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October 01, 2011


I feel like I have set of templates in my head for the sorts of textures, patterns, or arrangments of objects that I want to photograph in a given situation; I then wander around, letting my internal pattern recognition find arrangements of things that satisfy these templates.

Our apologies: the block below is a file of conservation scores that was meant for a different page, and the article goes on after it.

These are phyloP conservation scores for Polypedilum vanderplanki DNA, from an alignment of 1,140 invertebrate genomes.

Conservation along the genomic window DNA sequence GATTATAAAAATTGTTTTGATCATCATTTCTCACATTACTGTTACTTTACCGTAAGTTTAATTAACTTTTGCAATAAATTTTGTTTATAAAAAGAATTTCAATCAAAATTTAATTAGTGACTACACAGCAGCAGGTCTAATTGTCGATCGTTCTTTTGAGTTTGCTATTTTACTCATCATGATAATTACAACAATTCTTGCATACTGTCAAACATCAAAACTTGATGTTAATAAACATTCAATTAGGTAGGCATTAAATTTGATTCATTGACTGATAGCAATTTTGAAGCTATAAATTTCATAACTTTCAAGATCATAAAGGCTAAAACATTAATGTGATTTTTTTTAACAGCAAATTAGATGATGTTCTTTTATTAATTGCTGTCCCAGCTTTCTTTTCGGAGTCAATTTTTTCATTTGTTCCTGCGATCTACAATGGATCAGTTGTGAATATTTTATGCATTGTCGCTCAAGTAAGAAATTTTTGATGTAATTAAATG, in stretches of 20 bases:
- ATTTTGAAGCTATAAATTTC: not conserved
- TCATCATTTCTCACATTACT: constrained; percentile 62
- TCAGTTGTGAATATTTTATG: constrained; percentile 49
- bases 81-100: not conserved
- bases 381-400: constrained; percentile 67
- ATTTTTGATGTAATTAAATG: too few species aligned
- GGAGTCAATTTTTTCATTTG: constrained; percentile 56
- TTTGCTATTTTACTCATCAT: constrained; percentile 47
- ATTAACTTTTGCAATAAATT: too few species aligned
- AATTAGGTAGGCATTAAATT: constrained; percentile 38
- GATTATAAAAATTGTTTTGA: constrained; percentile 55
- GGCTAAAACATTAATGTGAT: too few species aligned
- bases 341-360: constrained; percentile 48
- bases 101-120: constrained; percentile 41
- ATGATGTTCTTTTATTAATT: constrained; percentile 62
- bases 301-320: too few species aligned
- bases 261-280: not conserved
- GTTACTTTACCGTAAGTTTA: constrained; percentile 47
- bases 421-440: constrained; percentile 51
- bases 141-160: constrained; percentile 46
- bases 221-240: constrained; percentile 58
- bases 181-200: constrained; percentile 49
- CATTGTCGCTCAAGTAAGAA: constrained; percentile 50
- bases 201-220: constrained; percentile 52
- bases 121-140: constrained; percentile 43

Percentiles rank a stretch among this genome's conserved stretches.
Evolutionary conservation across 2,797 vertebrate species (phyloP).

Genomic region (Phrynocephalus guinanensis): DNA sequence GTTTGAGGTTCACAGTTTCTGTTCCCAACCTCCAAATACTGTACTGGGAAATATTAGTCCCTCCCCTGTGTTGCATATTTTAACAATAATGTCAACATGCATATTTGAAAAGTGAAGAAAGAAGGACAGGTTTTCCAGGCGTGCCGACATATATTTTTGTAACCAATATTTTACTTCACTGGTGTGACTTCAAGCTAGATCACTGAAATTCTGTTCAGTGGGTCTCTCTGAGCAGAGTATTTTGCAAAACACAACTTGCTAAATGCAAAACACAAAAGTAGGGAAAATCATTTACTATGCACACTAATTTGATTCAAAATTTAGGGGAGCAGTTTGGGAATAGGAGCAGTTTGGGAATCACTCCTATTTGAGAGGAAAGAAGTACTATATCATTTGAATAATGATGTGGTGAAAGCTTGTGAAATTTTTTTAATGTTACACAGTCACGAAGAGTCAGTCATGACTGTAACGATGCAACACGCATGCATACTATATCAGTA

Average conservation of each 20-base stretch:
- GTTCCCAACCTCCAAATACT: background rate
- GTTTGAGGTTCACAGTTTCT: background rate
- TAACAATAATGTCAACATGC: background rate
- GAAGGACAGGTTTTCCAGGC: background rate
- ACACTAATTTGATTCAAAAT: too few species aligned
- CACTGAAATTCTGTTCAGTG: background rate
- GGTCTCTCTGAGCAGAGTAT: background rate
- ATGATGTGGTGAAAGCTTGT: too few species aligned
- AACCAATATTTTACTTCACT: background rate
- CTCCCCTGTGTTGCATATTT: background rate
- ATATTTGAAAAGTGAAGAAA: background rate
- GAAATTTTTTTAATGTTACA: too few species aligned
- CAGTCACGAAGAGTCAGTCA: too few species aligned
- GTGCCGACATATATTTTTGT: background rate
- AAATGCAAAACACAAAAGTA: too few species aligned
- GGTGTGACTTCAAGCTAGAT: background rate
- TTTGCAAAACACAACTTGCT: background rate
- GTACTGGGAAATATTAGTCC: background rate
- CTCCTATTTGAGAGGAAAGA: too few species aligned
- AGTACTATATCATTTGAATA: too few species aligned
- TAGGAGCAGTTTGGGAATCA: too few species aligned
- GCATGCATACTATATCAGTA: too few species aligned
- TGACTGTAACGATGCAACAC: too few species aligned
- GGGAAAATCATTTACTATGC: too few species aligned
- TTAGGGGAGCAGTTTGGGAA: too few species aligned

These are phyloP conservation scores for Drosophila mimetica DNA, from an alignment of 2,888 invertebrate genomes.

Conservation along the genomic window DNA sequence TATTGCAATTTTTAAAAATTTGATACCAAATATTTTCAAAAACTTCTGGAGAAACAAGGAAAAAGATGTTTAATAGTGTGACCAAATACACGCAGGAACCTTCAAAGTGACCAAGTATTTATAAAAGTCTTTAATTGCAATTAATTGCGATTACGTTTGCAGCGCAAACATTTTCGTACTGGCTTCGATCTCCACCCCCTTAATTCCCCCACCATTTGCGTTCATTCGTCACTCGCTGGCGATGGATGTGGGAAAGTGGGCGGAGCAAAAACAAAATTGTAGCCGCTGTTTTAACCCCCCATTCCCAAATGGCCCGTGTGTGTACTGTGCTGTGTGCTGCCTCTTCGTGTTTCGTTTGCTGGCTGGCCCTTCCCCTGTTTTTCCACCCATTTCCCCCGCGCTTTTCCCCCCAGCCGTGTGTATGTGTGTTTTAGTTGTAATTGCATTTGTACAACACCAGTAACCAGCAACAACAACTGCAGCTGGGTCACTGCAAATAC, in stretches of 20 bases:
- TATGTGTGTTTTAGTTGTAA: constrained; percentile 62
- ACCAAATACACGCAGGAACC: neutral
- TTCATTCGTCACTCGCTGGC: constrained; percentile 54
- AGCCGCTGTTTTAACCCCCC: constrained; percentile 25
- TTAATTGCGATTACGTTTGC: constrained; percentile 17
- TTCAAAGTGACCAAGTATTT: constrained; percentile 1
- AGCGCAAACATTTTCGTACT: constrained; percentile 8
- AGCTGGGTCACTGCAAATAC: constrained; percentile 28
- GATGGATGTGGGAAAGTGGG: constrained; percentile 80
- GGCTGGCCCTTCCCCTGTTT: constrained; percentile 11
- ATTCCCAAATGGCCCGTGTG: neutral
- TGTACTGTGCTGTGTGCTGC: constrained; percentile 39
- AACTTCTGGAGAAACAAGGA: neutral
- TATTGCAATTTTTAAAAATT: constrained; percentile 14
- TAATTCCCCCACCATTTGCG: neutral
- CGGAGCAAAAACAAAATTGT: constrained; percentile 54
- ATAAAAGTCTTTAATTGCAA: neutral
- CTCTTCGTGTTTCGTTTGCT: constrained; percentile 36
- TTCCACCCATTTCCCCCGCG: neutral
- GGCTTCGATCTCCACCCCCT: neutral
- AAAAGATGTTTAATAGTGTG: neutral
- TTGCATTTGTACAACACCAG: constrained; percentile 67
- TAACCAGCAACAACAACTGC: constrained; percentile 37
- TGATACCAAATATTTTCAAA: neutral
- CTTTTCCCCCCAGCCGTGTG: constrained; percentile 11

The real trick, for me, is to add to my collection of templates by letting the subjects show me their best sides. I was at the Smithsonian's Udvar-Hazy Center (perhaps the best aviation museum in the world) yesterday, alone and free to roam for a couple of hours. I knew what kind of details I was looking to photograph (angular biplane support struts contrasted with ribbed wings, the patterns of radiator vanes and mechanical bits, etc.), but I was trying hard to let the planes tell me about their other interesting parts, like the bright yellow paint around the rounded triangular-ish intake of an F-86 contrasted against the gray hull and elliptical machine gun ports. Let's hope my image stabilizer served me well (no tripods or monopods allowed) and I got some keepers out of the afternoon.

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